Translating Egypt’s Revolution: The Language of Tahrir, ed. Samia Mehrez, is now available from AUC Press. Although it’s available for sale online and in AUCP bookstores, its official launch will come on June 9 (7 p.m., Oriental Hall, AUC Downtown Campus). The launch will be paired with a a photo exhibit by Michael Kennedy, who took the shot on the book’s cover.
According to the AUCP:
This unique interdisciplinary collective project is the culmination of research and translation work conducted by AUC students of different cultural and linguistic backgrounds who continue to witness Egypt’s ongoing revolution. This historic event has produced an unprecedented proliferation of political and cultural documents and materials, whether written, oral, or visual. … The contributors to this volume have selectively translated chants, banners, jokes, poems, and interviews, as well as presidential speeches and military communiqués.
Also out now is a another new collection that documents revolution, edited by Daniel Gumbiner and introduced by translator-author-academic Elliott Colla. It brings together all sorts of documentary and creative texts from Tunisia, Egypt, Libya, Bahrain, Yemen and Syria, and is named for Khaled Mattawa’s beautiful poem “Now That We Have Tasted Hope.”
This collection includes both classic staples (al-Chebbi, Fouad Negm), columns (Alaa al-Aswany’s important one on the murder of Khaled Saeed), novel excerpts (Kamel Riahi’s Gorilla), statements, speeches, the text of Wael Ghonim’s DreamTV interview and other important historical documents.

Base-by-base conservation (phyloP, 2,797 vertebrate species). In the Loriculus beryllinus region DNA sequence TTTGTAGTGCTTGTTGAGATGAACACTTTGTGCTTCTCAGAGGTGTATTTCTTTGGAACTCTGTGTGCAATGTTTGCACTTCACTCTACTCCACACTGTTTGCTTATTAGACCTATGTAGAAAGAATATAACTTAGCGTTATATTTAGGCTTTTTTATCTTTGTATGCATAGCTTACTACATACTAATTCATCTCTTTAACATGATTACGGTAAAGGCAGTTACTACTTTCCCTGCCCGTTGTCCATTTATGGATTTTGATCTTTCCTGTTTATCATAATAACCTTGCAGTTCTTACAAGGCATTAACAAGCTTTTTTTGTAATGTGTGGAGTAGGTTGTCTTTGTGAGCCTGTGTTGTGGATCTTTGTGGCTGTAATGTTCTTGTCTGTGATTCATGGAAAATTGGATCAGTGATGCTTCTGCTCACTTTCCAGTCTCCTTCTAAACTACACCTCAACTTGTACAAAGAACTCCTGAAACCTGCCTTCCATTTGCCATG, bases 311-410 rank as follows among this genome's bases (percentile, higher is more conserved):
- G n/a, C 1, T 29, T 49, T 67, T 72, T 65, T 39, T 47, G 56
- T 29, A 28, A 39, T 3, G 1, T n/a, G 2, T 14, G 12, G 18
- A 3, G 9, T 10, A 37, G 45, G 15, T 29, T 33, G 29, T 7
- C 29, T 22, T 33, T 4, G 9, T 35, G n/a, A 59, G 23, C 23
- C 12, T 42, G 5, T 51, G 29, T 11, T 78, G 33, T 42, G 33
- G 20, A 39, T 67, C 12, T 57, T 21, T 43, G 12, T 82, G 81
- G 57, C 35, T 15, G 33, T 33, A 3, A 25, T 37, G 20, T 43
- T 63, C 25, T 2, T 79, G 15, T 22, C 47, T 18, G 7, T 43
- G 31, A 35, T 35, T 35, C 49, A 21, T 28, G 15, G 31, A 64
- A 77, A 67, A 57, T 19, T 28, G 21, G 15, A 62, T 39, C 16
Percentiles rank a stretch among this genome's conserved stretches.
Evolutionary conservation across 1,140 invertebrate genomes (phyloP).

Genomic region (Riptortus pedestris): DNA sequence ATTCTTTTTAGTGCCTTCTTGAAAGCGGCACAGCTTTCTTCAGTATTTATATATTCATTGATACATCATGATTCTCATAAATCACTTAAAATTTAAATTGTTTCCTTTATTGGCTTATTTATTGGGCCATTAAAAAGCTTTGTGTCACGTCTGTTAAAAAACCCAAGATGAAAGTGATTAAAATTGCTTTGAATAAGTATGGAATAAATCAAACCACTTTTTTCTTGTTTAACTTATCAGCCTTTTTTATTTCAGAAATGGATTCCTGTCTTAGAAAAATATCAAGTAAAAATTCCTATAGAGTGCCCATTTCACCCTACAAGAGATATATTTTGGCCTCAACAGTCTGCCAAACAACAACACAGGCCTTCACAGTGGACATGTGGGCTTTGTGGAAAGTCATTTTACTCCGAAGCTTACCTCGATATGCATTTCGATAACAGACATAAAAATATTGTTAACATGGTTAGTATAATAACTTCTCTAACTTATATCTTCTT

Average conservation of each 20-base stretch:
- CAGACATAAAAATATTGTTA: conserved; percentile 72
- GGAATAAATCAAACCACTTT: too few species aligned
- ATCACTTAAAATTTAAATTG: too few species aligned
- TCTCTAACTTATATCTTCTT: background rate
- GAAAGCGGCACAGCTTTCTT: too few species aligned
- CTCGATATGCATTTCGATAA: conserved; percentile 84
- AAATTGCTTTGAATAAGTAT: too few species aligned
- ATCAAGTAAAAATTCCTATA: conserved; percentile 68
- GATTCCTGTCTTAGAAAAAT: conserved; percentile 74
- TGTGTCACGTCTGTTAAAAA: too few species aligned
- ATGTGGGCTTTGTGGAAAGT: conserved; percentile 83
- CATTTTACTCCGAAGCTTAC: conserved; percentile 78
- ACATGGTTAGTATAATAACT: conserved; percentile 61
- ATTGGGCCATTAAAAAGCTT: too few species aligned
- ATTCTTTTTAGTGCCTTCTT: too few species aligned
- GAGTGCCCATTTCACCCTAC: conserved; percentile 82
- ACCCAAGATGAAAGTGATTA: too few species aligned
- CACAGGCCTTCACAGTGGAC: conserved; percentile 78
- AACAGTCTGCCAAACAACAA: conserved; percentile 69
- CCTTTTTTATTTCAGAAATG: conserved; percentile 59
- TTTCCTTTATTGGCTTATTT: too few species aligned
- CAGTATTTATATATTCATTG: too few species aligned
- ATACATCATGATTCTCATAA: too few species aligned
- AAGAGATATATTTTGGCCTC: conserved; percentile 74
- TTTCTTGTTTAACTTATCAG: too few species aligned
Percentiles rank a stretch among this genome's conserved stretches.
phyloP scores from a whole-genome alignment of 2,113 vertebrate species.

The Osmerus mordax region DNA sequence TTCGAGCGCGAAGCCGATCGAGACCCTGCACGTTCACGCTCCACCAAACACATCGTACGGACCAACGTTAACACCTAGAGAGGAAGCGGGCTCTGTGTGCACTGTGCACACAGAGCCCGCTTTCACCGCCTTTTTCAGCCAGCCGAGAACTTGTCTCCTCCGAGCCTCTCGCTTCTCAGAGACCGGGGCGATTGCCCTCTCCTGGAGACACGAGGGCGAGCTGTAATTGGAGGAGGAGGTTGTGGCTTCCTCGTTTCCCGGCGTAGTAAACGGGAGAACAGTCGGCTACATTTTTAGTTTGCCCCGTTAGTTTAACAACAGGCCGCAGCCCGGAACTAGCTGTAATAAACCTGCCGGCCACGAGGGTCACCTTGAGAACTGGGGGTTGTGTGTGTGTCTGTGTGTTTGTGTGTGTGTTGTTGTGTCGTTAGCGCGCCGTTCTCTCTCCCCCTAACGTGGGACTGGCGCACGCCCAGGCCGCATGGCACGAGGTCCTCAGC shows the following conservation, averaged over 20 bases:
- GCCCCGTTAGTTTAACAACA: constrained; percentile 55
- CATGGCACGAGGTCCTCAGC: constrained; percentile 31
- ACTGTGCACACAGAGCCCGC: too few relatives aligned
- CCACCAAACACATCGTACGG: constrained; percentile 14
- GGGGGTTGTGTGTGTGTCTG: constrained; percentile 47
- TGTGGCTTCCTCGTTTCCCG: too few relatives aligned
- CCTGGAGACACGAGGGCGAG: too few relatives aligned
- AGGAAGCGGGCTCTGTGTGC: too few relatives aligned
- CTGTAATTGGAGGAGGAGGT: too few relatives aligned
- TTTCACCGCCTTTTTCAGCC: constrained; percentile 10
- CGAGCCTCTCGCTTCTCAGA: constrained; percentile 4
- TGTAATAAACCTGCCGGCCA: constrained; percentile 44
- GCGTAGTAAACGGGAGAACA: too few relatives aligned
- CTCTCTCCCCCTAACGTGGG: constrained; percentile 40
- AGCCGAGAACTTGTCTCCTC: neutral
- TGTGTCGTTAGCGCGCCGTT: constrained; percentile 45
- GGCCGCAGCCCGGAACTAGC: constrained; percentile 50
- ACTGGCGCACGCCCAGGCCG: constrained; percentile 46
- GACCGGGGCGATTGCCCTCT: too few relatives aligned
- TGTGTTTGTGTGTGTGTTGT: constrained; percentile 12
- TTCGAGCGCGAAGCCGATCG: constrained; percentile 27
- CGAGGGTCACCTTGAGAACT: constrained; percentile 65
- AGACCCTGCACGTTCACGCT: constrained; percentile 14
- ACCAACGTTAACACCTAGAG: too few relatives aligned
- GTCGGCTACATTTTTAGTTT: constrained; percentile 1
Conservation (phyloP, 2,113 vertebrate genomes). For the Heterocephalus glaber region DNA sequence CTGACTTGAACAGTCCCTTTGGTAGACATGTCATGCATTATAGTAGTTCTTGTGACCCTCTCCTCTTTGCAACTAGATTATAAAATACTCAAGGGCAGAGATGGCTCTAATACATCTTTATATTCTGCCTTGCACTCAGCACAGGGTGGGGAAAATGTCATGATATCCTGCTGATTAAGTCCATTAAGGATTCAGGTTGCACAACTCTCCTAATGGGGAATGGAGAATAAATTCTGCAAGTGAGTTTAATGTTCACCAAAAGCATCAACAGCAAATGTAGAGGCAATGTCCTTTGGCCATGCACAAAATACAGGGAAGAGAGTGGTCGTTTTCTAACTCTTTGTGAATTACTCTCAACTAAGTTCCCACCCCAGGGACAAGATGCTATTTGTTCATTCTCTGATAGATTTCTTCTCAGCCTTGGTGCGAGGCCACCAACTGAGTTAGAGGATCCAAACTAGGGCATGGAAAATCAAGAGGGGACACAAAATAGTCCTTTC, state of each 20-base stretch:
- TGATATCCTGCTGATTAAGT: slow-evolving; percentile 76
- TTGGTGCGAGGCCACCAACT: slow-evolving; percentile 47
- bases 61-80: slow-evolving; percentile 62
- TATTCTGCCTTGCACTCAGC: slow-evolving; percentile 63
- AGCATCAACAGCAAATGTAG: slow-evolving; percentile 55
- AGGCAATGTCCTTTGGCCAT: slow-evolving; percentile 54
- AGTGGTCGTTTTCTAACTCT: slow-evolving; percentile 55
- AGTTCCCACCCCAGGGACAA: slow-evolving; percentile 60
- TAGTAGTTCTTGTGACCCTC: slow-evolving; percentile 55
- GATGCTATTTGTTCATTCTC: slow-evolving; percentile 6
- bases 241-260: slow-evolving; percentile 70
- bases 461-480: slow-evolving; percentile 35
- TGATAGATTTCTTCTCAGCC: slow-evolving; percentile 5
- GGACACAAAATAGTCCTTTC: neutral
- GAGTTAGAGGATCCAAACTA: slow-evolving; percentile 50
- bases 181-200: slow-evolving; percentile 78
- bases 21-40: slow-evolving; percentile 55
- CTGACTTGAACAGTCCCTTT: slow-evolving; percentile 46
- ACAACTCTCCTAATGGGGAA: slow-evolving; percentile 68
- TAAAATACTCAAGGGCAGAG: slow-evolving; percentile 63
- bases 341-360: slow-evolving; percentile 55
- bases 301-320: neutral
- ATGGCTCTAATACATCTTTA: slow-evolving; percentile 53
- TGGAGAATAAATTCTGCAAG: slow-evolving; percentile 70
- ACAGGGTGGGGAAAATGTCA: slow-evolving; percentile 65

From Colla’s introduction, a reminder for the present moment:
Yet, it has to be stated that this pessimism is unfair, and it is unfair because it is so premature. Each revolution is only now in its initial stages. And each uprising has accomplished real changes, changes that will not be erased. As one militant in Cairo put it to me: “We made a revolution here. The revolution has not started.”
More on that when I’ve really read and digested it. If you’d like to beat me to it, go on and buy a copy here.
You can also read an excerpt from the collection, by Rami Jarrah: “I was in Ommayad Mosque, it was a Friday, and me and a friend who had news of a large protest taking place in that mosque appointed during Friday prayers decided we would take part. I mainly wanted to get some filming done. While entering the mosque, it was obvious that there was a really high security presence, men in plainclothes were on the side of the mosque holding black batons, which made me think twice about continuing, but I wasn’t going to turn around now.” Keep reading.